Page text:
83

Used 2g with 60ml water in a small glazed ceramic gaiwan. Single rinse with infusions progressing 15 seconds, 20 seconds, and 30 seconds for 3rd-9th brews with 83 degree C water. 10th-12th infusions I used 86 degree C water for 1 minute.

The leaves are very pretty. Every single leaf has at least a little gold on it and pure golden buds make up the vast majority of the tea. Dry fragrance is kinda dusty and the hairs floating in the air around the tea are apt to make you sneeze. Dried apple and slight wood note. Wet leaves take on a gorgeous chocolate brown color with a yellow reflection. Wet leaf aroma much more dynamic, with cedar, apple, clove, cinnamon, and woodsmoke. Yeah, a bit of cocoa too, but I think I may have been looking for that characteristic subconsciously. Liquor is also gold, though in a deeper cup it looks like it would take on an orange color. I’m surprized by the clarity – I was expecting some haziness from leaf hairs suspended in the infusion, but I guess those that separated didn’t make it through my fine filter (same sieve doesn’t prevent bi luo chun or yin zhen from looking cloudy, though). Liquor aroma carries the notes of the wet leaves very well, but leaves the smoke characteristic behind.

Low end of full body or high end of moderate body. I was expecting to sacrifice some body with the lower temperature, but it’s still pretty thick. Plus side is the lower temp really did promote the expression of orchid and orange blossom floral notes in the nose. Really no hint of these in the liquor aroma, so it’s a pleasant surprise accent. Apple crisp sweetness pervades throughout. Leaves the tongue sweet as well, and the barely-noticeable astringency plays nicely off the lingering, mouthwatering finish. Wheat, barley, cinnamon, clove, raw sugar, baked pear, buckwheat crepe, kumquat, balsa and cedar woods, a bunch of different types of apples and apple-pear, and a touch of port-grape note. Flavor consistency is sort of remarkable… 12 infusions each expressing just varying degrees of the same notes. As it diminishes, there’s a buttermilk quality that comes out, again accented by apples but this time more of an apple strudel with cinnamon. Nice, comforting sweet taste to wrap up with. Though it leaves me with the impression of finishing a very small piece of apple pie with vanilla ice cream and now I want seconds…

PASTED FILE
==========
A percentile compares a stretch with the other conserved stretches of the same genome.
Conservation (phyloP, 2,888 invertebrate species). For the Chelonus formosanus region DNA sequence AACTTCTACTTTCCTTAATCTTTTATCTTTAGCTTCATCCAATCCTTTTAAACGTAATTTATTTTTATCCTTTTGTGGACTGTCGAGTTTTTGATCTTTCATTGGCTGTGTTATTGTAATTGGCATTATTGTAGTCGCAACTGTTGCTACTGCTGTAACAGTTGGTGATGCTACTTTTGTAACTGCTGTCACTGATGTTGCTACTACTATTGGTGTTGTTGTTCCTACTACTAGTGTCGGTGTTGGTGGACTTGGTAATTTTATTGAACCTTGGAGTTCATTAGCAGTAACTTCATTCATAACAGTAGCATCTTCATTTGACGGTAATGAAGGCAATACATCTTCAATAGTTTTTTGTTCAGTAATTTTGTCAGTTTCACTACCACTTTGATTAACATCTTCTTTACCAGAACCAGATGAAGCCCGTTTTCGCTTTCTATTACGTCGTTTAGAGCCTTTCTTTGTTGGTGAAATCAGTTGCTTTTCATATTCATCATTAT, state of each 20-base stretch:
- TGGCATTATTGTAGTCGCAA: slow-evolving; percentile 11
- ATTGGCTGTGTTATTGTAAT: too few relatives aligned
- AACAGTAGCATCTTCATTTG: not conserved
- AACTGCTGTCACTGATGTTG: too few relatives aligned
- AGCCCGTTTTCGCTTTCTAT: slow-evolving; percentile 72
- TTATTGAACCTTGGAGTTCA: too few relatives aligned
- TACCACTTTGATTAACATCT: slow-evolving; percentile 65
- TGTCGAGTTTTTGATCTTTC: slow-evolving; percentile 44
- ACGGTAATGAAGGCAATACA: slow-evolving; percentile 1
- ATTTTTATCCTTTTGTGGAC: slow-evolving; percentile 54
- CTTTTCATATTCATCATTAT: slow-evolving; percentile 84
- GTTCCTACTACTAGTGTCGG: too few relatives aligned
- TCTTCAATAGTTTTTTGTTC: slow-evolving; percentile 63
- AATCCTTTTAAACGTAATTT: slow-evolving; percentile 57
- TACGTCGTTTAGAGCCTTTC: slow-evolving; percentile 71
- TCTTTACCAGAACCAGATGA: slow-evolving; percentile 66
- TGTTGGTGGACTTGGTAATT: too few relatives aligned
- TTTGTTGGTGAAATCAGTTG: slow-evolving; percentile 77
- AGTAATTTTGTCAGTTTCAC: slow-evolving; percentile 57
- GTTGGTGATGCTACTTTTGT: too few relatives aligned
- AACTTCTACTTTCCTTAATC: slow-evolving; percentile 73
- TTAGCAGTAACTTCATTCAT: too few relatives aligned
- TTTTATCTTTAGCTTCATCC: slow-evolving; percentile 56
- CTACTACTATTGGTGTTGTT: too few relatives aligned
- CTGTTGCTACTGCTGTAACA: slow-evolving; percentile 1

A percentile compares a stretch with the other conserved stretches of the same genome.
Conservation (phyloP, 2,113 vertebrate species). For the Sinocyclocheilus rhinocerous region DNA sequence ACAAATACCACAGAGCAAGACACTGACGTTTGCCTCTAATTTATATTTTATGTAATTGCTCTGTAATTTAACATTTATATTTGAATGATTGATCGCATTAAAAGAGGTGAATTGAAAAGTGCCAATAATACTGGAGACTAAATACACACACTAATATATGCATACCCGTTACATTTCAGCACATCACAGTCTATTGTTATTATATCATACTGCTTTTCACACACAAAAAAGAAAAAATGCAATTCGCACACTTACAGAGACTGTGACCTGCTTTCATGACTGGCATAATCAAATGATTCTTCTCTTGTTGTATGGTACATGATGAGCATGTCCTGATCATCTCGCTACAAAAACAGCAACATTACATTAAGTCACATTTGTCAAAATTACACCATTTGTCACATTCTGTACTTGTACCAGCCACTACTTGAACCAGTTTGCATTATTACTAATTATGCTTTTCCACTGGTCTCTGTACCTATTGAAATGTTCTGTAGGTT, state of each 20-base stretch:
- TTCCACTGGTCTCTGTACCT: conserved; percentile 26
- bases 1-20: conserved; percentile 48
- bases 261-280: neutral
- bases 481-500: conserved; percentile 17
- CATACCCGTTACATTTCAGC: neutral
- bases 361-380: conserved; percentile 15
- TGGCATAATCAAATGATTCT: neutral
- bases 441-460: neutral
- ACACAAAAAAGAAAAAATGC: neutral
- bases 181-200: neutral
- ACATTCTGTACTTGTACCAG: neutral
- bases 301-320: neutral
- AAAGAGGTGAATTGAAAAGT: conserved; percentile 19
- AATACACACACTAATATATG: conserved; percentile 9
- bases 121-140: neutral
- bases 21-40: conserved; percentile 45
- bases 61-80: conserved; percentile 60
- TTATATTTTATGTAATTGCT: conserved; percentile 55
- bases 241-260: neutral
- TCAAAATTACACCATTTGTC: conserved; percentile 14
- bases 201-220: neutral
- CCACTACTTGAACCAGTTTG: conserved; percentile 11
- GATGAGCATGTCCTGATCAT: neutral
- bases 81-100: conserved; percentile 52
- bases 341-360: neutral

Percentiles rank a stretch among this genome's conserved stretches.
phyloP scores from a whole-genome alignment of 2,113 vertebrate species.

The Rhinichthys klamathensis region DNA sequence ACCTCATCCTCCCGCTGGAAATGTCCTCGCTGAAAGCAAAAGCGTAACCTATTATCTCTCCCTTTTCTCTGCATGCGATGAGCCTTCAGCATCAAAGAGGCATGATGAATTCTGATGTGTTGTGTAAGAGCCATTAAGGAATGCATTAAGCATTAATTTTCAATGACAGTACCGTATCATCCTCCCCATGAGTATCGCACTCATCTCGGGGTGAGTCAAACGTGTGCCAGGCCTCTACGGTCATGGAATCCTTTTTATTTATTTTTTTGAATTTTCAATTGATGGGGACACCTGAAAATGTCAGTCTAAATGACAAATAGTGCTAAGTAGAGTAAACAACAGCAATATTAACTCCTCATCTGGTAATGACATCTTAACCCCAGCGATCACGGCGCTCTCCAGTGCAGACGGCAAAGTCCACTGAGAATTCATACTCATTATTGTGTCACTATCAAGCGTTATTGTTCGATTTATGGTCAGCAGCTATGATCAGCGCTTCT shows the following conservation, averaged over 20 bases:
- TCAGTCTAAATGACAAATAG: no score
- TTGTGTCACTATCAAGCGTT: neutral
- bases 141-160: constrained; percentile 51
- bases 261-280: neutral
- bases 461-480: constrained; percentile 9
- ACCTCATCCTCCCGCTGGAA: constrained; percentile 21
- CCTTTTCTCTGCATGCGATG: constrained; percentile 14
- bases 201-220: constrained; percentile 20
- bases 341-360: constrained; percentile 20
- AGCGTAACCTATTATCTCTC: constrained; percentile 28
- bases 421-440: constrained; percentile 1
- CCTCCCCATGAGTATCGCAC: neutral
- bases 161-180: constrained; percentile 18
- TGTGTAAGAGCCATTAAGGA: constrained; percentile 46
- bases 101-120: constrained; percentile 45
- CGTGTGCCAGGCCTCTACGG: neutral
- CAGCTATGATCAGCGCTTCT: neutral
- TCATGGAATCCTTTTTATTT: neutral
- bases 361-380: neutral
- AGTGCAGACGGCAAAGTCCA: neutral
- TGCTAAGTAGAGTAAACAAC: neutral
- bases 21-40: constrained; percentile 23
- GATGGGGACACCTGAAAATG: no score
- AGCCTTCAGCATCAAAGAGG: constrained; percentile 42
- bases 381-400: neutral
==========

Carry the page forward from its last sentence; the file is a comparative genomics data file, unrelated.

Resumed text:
Brewed a 13th infusion with 86 degree C water and forgot about it. Came back 9 minutes later for it – still smooth, crisp and tasty, though the water chestnut note I associate with leaves at the end of their run is prominent. Same basic flavor, but less body and spice notes barely noticeable.

Very tasty, soothing, smooth red tea. Prepared with hotter water it gives more pronounced flavors of wood and resin, but with cooler water you’ll be rewarded with lighter, more dynamic flavors and more of a mouthwatering effect.

Preparation
180 °F / 82 °C 0 min, 30 sec

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Bio

Tea Geek.

My focus is on Chinese Wulongs and Pu’er but I’m all over the place. I tend to follow a seasonal progression of teas, following the freshness curve of greens through summer and rounding the cooler months out with toastier teas and Masala Chai.
With the exception of Masala Chai milk tea I’m a purist at heart. While I was originally snagged by Earl Grey with bergamot and make blends for gifts, I very rarely go for scented teas or herbals and can’t remember the last time I bought a tea that was blended. Pure tea is just more interesting to me than the product of mixing flavors. I do understand and appreciate their existence, though.

I upload some blends I make or special prep teas I nab under the company name “Green Raven Tea and Coffee” and the vast majority of these posts will be blends crafted to create flavors/characteristics not inherent in any one particular tea.
I’ve worked as a tea buyer for a smallish cafe and try to keep apprized of shifts in offerings even when not selecting for a business so I wind up sampling a ton of wholesale samples from a couple companies in particular but try to branch out to as many companies as I can find. Until Steepster integrates some form of comparative tasting feature, none of my cupping notes will make it onto my reviews unless wrapped up into something I feel compelled to drink multiple times on its own.



Since all the cool kids are doing it, here’s my big fat ratings scheme:

0-12…..Ugh, don’t wish on anyone
13-25….Bad, won’t touch again
26-37….Huh, not worth the effort
38-50….Meh, unremarkable
51-62….Okay, good tea
63-75….Tasty, really good tea
76-87….Yum, wonderful
88-100…Wow, really spectacular

There shouldn’t be many postings at all from me ranked 26-50 since unremarkable teas are unlikely to make me remark on ’em but to “earn” a score 37 or below I have to be disappointed to the point where others may ask for a refund or turn down offers even when free or offered as a gift (beyond stale).

I’ve got a ton of respect for anything rated 63 or higher.

For a tea to get 71 or more, it has to be pretty special and kinda blow my socks off.

The 90s are reserved for wonders that make me reevaluate my views of the world of tea as a whole.

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Santa Rosa, California, United States

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